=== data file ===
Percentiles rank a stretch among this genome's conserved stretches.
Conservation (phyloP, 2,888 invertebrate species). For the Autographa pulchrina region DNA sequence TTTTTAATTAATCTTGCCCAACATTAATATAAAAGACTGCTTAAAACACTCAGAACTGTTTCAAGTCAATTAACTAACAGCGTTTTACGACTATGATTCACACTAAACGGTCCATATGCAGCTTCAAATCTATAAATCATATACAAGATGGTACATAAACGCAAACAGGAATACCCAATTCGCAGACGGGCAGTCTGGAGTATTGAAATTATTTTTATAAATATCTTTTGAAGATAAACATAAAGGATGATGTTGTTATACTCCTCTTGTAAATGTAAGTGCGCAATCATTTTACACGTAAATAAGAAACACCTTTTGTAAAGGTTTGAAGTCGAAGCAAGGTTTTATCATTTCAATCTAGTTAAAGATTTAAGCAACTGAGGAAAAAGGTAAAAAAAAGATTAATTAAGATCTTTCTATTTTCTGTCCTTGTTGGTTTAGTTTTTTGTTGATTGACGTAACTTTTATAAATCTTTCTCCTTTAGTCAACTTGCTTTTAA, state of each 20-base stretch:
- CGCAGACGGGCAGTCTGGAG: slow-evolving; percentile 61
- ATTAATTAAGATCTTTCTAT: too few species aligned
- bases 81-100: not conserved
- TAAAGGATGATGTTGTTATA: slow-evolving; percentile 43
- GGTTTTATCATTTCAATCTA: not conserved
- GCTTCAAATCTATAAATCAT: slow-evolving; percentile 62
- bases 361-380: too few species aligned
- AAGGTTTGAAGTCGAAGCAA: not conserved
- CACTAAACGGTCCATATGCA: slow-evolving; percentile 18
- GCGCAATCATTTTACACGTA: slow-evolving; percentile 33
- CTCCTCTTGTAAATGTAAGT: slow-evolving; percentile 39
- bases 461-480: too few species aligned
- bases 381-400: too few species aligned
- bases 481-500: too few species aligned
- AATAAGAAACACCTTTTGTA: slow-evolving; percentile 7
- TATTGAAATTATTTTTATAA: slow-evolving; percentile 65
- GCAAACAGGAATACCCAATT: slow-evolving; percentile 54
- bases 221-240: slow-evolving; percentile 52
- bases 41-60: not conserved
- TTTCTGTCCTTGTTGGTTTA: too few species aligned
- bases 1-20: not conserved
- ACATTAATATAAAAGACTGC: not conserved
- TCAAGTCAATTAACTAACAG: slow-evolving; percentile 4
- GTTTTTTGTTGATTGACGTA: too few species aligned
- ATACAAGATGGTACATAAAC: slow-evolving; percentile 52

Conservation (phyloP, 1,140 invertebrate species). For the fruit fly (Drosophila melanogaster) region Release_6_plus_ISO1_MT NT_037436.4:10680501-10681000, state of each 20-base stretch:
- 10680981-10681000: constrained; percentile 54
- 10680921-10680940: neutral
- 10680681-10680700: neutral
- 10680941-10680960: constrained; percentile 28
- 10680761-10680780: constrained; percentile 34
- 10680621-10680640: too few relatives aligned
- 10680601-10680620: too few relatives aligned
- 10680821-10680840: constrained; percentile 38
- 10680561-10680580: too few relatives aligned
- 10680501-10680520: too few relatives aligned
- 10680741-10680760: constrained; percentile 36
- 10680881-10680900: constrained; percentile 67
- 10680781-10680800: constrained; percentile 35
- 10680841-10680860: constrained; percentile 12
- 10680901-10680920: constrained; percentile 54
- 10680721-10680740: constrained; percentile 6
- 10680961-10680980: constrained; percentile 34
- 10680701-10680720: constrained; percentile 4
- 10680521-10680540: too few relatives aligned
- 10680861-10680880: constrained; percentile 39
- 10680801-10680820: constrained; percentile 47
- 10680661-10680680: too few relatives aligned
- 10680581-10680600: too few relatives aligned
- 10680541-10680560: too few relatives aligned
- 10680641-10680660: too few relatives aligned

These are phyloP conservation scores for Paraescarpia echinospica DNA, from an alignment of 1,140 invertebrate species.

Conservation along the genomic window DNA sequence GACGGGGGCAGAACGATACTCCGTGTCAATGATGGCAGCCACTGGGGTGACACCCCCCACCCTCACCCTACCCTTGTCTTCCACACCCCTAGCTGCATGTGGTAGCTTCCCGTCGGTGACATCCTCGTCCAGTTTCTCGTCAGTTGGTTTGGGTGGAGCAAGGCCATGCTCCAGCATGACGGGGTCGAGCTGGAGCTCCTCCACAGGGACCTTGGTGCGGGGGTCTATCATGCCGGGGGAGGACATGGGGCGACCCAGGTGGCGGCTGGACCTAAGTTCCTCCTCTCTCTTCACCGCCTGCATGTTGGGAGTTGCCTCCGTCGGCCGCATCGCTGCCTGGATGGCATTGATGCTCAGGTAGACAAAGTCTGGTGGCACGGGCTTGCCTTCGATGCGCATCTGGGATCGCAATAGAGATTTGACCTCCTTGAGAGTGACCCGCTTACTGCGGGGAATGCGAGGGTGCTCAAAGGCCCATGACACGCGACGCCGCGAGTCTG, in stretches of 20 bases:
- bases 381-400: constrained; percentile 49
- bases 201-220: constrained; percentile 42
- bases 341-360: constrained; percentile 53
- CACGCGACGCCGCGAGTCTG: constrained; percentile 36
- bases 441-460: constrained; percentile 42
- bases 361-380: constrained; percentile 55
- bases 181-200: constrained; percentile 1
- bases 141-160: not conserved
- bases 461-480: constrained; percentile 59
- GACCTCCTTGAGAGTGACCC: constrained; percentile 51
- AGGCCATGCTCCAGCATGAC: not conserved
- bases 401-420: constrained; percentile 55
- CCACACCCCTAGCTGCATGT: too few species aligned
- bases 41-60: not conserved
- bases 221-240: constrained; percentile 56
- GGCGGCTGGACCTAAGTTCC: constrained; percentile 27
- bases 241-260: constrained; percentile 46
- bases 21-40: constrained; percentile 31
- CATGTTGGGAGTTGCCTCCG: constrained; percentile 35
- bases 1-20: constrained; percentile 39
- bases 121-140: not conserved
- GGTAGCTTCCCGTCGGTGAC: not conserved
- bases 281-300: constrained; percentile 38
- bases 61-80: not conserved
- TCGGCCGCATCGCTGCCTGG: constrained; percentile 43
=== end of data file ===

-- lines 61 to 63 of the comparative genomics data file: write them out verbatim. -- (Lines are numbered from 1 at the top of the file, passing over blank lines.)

- bases 361-380: constrained; percentile 55
- bases 181-200: constrained; percentile 1
- bases 141-160: not conserved